This summer, Incarnation families are gathering weekly at Alcova Heights Park, or at home, or in another lovely natural spot for a relaxed time of family prayer and nature exploration—read this post for a quick primer. Here’s this Sunday’s wonder-worthy scripture:
O Lord, how manifold are your works! In wisdom have you made them all; the earth is full of your creatures.
Nature focus: Insects
The earth is full of creatures that often we don’t notice, so let's grab our magnifying glasses and be entomologists. What makes an insect an insect? Insects have:
a pair of antennae
three body parts: head, thorax, and abdomen
Options for wondering all week:
Identify some favorite insects: bees, crickets, butterflies, beetles, ants, cicadas (have you found their shells, or exoskeletons?) . . . (Lament mosquitoes, I guess.)
Stay up late and catch lightning bugs.
Plant flowers to attract bees—which helps them pollinate, which helps our food grow! Phlox, lavender, mint, black-eyed susans…
Read the rest of Psalm 104 together. It’s full of wild wonder. We usually read the ESV, but this psalm is really fun in The Message paraphrase:
1-14 O my soul, bless God! God, my God, how great you are! beautifully, gloriously robed, Dressed up in sunshine, and all heaven stretched out for your tent. You built your palace on the ocean deeps, made a chariot out of clouds and took off on wind-wings. You commandeered winds as messengers, appointed fire and flame as ambassadors. You set earth on a firm foundation so that nothing can shake it, ever. You blanketed earth with ocean, covered the mountains with deep waters; Then you roared and the water ran away— your thunder crash put it to flight. Mountains pushed up, valleys spread out in the places you assigned them. You set boundaries between earth and sea; never again will earth be flooded. You started the springs and rivers, sent them flowing among the hills. All the wild animals now drink their fill, wild donkeys quench their thirst. Along the riverbanks the birds build nests, ravens make their voices heard. You water the mountains from your heavenly cisterns; earth is supplied with plenty of water. You make grass grow for the livestock, hay for the animals that plow the ground. 14-23 Oh yes, God brings grain from the land, wine to make people happy, Their faces glowing with health, a people well-fed and hearty. God’s trees are well-watered— the Lebanon cedars he planted. Birds build their nests in those trees; look—the stork at home in the treetop. Mountain goats climb about the cliffs; badgers burrow among the rocks. The moon keeps track of the seasons, the sun is in charge of each day. When it’s dark and night takes over, all the forest creatures come out. The young lions roar for their prey, clamoring to God for their supper. When the sun comes up, they vanish, lazily stretched out in their dens. Meanwhile, men and women go out to work, busy at their jobs until evening. 24-30 What a wildly wonderful world, God! You made it all, with Wisdom at your side, made earth overflow with your wonderful creations. Oh, look—the deep, wide sea, brimming with fish past counting, sardines and sharks and salmon. Ships plow those waters, and Leviathan, your pet dragon, romps in them. All the creatures look expectantly to you to give them their meals on time. You come, and they gather around; you open your hand and they eat from it. If you turned your back, they’d die in a minute— Take back your Spirit and they die, revert to original mud; Send out your Spirit and they spring to life— the whole countryside in bloom and blossom. 31-32 The glory of God—let it last forever! Let God enjoy his creation! He takes one look at earth and triggers an earthquake, points a finger at the mountains, and volcanoes erupt. 33-35 Oh, let me sing to God all my life long, sing hymns to my God as long as I live! Oh, let my song please him; I’m so pleased to be singing to God. But clear the ground of sinners— no more godless men and women! O my soul, bless God!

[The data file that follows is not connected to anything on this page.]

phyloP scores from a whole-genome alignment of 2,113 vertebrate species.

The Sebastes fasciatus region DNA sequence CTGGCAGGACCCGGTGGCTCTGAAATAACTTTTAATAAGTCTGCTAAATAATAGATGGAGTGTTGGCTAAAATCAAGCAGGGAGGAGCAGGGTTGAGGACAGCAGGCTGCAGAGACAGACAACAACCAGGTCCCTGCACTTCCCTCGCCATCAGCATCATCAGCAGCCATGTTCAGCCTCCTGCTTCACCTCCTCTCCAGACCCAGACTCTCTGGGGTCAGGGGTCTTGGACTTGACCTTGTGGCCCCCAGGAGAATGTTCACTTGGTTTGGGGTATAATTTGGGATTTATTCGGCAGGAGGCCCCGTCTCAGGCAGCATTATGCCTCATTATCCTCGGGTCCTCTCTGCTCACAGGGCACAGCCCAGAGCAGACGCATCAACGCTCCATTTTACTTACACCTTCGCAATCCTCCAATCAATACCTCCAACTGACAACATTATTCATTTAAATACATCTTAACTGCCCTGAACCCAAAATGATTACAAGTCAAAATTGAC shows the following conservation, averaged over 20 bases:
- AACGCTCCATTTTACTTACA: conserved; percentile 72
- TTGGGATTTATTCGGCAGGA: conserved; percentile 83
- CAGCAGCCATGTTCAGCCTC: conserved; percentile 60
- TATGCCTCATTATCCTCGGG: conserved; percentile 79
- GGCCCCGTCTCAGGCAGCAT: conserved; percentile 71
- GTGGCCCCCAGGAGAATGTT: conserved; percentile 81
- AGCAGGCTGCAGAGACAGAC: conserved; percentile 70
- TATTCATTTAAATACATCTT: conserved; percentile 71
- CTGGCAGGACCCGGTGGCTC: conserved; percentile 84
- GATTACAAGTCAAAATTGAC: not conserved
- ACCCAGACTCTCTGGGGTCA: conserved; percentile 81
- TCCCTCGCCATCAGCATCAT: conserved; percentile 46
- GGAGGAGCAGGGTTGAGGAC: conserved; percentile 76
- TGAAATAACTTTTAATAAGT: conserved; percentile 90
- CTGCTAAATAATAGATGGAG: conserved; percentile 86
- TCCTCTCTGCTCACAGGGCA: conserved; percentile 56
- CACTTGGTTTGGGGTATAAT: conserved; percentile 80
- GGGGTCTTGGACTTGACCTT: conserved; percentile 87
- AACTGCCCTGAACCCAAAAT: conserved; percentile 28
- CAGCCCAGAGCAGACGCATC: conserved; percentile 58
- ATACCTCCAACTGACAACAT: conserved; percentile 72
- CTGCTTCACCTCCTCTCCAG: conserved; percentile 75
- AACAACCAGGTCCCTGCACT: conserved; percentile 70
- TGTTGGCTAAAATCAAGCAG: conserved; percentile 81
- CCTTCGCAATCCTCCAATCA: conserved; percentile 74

Photo and reflection from Weber Ivy: Virginia Blue Swallowtail Butterfly alighting upon the Sunday Washington Post, Sunday morning, August 27, 2017.
Even when the world’s news reports are dark and gloomy, God has his ways of sending loving reminders to us that his Good News is still as fresh, up-to-the-minute and vital now as it was in the days when Jesus walked upon the Sea and the dusty byways of Galilee, proclaiming freedom for the captives and release from all the things that burden us.
For this butterfly was once a caterpillar before it was transformed according to its Creator’s marvelous design, and in the same way we can look forward to being transformed on the day when all things are restored to their original glory, the day when we will follow our Lord in his mighty resurrection and his glorious ascension. Amen.